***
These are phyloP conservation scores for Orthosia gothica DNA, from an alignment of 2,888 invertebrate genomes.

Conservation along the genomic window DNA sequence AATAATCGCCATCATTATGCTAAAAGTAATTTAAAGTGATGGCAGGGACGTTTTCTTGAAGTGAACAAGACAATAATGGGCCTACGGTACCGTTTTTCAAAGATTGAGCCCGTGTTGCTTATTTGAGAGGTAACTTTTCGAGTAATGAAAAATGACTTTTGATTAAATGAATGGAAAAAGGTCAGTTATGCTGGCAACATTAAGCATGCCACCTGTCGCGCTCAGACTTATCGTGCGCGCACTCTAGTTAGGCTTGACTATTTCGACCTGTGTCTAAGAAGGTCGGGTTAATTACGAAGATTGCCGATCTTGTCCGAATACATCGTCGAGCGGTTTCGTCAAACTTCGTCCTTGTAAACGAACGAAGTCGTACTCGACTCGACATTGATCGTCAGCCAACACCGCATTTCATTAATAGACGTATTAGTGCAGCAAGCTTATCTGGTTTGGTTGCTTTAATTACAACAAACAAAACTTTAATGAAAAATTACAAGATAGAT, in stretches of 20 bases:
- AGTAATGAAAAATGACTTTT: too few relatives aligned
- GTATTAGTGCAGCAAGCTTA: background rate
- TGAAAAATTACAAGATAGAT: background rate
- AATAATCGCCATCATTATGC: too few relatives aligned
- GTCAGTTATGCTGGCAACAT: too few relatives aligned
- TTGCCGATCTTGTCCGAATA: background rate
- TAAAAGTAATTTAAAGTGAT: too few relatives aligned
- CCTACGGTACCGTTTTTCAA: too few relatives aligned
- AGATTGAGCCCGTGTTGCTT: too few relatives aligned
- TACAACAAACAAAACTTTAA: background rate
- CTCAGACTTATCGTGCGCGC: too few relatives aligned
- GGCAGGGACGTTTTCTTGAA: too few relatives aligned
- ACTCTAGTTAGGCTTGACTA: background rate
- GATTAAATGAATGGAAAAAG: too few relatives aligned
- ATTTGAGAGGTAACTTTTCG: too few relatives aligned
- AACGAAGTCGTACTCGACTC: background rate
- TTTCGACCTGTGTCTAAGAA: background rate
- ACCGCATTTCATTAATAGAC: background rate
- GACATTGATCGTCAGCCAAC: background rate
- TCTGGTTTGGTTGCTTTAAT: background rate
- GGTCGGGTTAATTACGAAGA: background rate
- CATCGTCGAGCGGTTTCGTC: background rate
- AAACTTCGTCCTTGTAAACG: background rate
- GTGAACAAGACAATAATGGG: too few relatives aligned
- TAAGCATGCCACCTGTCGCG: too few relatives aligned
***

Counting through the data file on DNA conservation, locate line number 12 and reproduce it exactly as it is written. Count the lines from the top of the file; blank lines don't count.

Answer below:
- TACAACAAACAAAACTTTAA: background rate